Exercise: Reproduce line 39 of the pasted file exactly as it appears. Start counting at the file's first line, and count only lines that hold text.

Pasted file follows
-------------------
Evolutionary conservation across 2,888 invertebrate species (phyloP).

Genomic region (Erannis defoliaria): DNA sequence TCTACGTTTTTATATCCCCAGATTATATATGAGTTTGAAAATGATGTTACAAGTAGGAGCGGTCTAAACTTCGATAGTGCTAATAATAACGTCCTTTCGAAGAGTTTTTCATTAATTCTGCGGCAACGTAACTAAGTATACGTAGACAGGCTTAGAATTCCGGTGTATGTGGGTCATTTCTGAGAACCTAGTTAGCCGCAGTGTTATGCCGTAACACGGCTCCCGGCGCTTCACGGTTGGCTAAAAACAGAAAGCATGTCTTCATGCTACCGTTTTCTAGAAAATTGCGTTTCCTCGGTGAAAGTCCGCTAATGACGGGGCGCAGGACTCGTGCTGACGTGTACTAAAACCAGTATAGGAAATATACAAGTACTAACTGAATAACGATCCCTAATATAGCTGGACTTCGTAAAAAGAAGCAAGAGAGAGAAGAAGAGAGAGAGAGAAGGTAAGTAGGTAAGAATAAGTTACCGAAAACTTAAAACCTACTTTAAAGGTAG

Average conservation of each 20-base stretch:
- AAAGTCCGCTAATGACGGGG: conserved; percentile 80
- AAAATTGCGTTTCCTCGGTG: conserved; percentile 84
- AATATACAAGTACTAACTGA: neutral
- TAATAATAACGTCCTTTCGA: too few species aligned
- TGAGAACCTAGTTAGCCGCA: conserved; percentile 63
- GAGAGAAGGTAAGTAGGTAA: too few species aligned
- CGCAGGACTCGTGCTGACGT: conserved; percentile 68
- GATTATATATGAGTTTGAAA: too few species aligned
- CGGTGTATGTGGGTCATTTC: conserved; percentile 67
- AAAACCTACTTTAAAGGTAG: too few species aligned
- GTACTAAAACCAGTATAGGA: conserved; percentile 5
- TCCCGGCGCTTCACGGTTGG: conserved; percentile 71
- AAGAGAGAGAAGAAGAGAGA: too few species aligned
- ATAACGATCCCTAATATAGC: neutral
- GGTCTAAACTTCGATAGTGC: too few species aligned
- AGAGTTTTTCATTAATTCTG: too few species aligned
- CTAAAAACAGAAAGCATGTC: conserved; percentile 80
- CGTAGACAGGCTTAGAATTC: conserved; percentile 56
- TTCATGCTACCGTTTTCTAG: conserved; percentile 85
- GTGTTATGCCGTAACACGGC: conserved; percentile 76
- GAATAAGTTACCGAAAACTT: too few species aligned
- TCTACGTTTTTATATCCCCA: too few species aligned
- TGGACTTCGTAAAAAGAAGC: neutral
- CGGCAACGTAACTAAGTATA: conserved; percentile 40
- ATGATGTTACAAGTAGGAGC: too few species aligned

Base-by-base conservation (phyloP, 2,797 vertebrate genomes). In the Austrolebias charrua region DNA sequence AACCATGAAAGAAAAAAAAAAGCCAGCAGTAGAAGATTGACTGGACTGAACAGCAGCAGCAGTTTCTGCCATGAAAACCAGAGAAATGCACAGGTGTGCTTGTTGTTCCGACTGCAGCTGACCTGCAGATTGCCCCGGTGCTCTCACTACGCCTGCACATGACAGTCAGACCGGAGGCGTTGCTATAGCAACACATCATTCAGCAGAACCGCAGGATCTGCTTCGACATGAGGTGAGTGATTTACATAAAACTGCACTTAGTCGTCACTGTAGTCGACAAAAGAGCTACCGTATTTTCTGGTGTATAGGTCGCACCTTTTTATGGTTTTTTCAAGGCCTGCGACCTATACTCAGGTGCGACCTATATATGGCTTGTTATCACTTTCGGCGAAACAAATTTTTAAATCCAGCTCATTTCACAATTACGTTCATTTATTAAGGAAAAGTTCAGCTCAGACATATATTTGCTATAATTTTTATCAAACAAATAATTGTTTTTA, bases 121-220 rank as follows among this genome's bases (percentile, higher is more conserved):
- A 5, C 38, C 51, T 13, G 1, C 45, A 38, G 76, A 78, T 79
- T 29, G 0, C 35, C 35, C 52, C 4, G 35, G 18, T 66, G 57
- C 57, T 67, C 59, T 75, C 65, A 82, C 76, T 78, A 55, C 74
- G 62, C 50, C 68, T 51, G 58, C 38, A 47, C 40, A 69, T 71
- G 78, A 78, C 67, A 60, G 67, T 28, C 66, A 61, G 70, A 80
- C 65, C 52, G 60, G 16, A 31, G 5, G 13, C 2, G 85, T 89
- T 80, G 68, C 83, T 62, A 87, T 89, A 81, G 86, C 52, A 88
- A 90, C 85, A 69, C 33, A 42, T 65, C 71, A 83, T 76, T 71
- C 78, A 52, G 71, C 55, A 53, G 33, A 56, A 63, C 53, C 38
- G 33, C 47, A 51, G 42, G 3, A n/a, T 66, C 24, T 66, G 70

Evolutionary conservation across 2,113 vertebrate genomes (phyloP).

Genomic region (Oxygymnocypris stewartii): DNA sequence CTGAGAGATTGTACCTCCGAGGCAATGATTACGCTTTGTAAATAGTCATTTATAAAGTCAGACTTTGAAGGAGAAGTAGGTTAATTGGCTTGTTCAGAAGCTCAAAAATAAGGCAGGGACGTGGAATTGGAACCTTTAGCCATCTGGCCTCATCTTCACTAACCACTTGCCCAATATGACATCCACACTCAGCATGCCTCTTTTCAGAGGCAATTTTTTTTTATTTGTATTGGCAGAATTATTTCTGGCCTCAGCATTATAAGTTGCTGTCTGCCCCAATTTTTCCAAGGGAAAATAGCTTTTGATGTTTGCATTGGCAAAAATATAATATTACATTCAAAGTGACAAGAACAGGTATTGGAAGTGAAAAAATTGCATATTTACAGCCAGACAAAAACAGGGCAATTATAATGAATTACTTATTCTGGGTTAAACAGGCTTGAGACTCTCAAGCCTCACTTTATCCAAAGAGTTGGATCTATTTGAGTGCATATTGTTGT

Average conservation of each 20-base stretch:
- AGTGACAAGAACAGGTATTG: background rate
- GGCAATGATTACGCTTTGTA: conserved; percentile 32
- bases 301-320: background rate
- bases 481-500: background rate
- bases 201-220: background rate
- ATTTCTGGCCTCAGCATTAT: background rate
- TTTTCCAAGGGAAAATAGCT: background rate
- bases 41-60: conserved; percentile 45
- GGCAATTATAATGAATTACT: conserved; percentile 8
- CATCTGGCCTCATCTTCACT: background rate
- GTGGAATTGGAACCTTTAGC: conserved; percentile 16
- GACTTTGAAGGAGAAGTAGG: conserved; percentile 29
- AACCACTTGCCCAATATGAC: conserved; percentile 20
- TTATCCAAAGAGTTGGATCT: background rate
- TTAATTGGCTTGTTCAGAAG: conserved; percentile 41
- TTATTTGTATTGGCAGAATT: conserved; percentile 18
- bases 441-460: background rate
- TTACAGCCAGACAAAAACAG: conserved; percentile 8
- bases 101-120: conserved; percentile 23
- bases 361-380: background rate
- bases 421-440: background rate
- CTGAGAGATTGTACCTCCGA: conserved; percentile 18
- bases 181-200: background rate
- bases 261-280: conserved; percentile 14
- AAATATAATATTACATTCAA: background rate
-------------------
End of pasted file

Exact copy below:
- G 33, C 47, A 51, G 42, G 3, A n/a, T 66, C 24, T 66, G 70